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Capitol visit successful for Ohio farmer

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Landowner discusses importance of Farm Bill, Wetlands Reserve Program with aides

VICKERY, Ohio – June 12, 2007 – Ed Moxley, a Vickery, Ohio, landowner, joined three other landowners from Indiana, Tennessee and Mississippi in Washington, D.C., on May 22-24, as part of the Ducks Unlimited-sponsored farmer fly-in program. Through this program, farmers fly to D.C. to educate and inform legislators of the importance of the 2007 Farm Bill Conservation Provisions, and specifically funding for the Wetlands Reserve Program as part of the Farm Bill conservation title.

Moxley met with Rep. Paul Gillmor (R-5th), as well as aides from the offices of Ohio Reps. Marcy Kaptur (D-9th) and Ralph Regula (R-16th), and Sens. George Voinovich and Sherrod Brown. They discussed the ins and outs of the Farm Bill and of the Wetlands Reserve Program, and the importance of its renewal to landowners and farmers across the country.

“The congressional aides were receptive and aware of the potential plight of the Farm Bill, its strengths and shortcomings,” said Moxley, owner of 270 wetland acres in Erie County. “Even though ethanol and alternative energies are so big right now, there’s still a push in Washington for conservation and putting a higher value on the land than just a spot to plant corn.”

One of the key topics discussed during the fly-in was the additional funding necessary to keep the Wetlands Reserve Program going. Every year, enrollment in the Wetlands Reserve Program exceeds its financial backing by a factor of three to one. Even though the Wetlands Reserve Program is already included in House Agriculture Chairman Colin Peterson’s current proposal, the funding is still far from secure, due to the expiration of the program and the 2002 Farm Bill.

“Even though the Wetlands Reserve Program is getting a lot of verbal support from farmers, landowners and conservation and farm groups, it’s up to Congress to find the dollars to continue this program,” said Gildo Tori, director of public policy at Ducks Unlimited’s Great Lakes/Atlantic Regional Office. “The Wetlands Reserve Program is the best wetland restoration program for private landowners, is in high demand and is a win-win for farmers and taxpayers and those that love wildlife, clean water and a healthy environment.”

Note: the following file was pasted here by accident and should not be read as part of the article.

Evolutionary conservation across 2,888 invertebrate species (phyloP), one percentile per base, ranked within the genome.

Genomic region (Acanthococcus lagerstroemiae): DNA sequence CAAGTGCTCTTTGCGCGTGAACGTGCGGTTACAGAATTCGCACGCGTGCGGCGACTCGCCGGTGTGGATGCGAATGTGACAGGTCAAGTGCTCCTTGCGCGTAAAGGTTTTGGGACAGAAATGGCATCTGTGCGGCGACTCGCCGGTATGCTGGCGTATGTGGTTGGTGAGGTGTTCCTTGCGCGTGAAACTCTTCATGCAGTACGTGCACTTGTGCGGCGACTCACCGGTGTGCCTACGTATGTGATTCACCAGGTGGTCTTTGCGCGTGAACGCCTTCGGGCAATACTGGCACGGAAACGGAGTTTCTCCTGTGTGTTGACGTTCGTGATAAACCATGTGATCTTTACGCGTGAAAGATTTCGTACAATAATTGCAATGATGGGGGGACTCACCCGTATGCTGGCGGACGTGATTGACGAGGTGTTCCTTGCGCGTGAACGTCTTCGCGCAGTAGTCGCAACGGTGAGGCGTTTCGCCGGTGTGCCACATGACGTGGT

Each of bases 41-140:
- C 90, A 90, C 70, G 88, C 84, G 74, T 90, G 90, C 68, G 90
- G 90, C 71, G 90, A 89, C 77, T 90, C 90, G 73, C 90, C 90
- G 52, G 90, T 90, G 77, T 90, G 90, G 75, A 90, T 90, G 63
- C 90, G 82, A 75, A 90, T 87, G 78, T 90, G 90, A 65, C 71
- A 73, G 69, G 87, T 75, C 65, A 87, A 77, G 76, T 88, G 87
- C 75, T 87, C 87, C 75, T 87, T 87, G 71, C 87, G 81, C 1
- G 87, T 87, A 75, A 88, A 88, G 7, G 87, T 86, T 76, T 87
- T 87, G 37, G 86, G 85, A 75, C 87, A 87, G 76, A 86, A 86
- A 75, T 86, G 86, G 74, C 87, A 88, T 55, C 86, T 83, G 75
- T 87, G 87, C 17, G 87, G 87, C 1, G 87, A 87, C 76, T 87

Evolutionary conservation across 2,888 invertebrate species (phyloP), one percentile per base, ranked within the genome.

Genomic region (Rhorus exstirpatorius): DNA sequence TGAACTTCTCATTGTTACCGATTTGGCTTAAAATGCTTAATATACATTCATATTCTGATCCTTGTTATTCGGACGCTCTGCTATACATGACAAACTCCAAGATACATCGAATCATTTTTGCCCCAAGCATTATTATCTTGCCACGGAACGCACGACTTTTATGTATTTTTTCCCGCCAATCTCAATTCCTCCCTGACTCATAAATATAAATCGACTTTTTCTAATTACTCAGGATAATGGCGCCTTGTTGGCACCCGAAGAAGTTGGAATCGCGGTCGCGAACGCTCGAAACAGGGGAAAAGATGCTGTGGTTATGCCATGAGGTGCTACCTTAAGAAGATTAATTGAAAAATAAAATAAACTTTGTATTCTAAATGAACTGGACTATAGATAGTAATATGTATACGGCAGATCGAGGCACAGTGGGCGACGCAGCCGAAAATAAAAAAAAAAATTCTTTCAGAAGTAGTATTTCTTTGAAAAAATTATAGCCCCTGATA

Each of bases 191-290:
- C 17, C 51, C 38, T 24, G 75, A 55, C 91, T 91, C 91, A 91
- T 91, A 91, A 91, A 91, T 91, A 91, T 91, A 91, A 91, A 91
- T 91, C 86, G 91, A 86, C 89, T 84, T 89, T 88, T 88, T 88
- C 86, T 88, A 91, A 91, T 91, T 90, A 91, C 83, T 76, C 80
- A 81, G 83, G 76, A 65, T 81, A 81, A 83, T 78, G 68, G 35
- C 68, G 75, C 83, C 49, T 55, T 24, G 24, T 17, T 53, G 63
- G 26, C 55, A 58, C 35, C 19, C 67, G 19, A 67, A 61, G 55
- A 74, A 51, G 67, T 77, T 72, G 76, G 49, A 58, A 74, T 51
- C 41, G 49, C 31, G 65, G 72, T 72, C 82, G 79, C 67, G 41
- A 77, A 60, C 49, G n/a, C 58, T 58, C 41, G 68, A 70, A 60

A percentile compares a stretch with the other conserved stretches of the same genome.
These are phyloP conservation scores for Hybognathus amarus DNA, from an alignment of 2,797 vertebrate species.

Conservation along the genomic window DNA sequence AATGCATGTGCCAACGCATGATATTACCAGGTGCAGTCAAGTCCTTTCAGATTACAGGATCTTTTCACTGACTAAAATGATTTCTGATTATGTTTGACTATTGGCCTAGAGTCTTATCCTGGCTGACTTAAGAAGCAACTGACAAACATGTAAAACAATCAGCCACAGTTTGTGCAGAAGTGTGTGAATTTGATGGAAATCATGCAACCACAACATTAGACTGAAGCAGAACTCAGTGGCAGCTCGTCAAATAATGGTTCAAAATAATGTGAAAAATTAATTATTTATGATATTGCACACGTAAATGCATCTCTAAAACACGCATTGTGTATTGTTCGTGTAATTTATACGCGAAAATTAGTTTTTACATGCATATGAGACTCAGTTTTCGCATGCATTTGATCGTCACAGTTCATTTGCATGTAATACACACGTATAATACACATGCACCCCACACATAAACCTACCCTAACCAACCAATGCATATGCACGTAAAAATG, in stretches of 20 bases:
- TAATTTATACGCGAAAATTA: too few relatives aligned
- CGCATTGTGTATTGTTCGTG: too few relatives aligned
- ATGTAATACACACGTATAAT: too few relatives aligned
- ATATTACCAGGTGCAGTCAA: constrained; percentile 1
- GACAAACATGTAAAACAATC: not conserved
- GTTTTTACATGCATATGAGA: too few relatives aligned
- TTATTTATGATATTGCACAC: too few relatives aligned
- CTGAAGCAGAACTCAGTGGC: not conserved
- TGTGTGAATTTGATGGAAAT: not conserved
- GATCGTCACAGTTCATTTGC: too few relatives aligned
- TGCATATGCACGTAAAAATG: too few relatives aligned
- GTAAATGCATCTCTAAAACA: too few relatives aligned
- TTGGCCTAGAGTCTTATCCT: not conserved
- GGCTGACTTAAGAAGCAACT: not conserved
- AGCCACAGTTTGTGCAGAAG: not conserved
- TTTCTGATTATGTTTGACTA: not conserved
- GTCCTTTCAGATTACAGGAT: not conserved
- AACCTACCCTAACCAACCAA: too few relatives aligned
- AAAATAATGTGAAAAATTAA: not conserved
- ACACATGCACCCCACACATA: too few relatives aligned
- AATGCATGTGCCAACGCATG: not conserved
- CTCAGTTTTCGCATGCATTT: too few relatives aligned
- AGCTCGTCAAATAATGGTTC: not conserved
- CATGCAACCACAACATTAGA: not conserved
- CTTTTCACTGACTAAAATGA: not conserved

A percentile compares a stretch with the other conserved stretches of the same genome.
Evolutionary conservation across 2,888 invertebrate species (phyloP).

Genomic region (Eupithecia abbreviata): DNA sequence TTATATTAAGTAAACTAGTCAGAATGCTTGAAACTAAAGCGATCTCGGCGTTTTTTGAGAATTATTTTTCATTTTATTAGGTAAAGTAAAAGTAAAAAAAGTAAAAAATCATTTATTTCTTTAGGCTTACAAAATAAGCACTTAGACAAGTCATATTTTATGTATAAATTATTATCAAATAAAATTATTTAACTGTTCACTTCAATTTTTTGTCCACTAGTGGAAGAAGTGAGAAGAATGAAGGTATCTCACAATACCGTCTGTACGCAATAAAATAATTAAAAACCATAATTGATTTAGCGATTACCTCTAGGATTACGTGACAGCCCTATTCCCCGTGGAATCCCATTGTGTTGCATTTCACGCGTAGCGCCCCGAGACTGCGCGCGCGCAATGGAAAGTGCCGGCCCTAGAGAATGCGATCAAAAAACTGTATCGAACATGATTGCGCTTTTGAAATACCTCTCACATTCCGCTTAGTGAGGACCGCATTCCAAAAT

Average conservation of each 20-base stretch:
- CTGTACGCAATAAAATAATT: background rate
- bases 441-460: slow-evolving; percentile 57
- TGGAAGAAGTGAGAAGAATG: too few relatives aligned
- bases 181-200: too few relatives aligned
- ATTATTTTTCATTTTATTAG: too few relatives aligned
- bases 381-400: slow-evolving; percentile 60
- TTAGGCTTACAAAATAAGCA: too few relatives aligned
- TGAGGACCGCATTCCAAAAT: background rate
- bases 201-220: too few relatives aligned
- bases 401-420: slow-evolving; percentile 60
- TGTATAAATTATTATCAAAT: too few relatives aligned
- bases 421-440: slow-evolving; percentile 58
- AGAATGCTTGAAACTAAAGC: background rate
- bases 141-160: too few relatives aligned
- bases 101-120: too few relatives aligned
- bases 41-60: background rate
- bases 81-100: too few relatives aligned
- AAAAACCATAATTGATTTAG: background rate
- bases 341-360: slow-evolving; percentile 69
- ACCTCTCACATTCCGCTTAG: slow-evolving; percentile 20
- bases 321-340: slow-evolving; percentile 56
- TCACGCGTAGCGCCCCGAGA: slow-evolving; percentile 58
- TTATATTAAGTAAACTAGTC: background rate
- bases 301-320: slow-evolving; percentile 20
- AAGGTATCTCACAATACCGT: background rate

Another topic Moxley discussed with policymakers was the appraisals process associated with the Wetlands Reserve Program. Moxley and a majority of U.S. landowners want to change Farm Bill policy and revert the appraisals process to that of pre-2003. This offers landowners a fairer deal to have their property enrolled in the Wetlands Reserve Program.

“You have to make conservation economically viable for farmers, or it can’t compete with other commodities,” said Tori. “The Wetlands Reserve Program isn’t land retirement—it’s growing a different crop on land that isn’t suitable for corn, beans and other traditional crops. On Wetlands Reserve Program land, we’re growing conservation—wildlife and water quality—which feeds the needs of society and our environment.”

What can farmers and landowners do if they can’t make a trip meet with legislators in Washington?

“As voters, we have an opportunity to express our views to legislators constantly,” said Moxley. “And in the day-to-day, congressmen love to talk to their constituents. You don’t need to fly to D.C. to make your voice heard. Invite your representatives to dedication ceremonies for restored wetlands, correspond regularly and visit with them when they’re back in their district. Be political, aware and active citizens and landowners so that we can keep conservation alive in America.”

Contact: Kristin Schrader
  Public Affairs Coordinator
   734.623.2000 
kschrader@ducks.org

 

With more than a million supporters, Ducks Unlimited is the world’s largest and most effective wetland and waterfowl conservation organization, with almost 12 million acres conserved. The United States has lost more than half of its original wetlands—nature’s most productive ecosystem—and continues to lose more than 80,000 acres each year.


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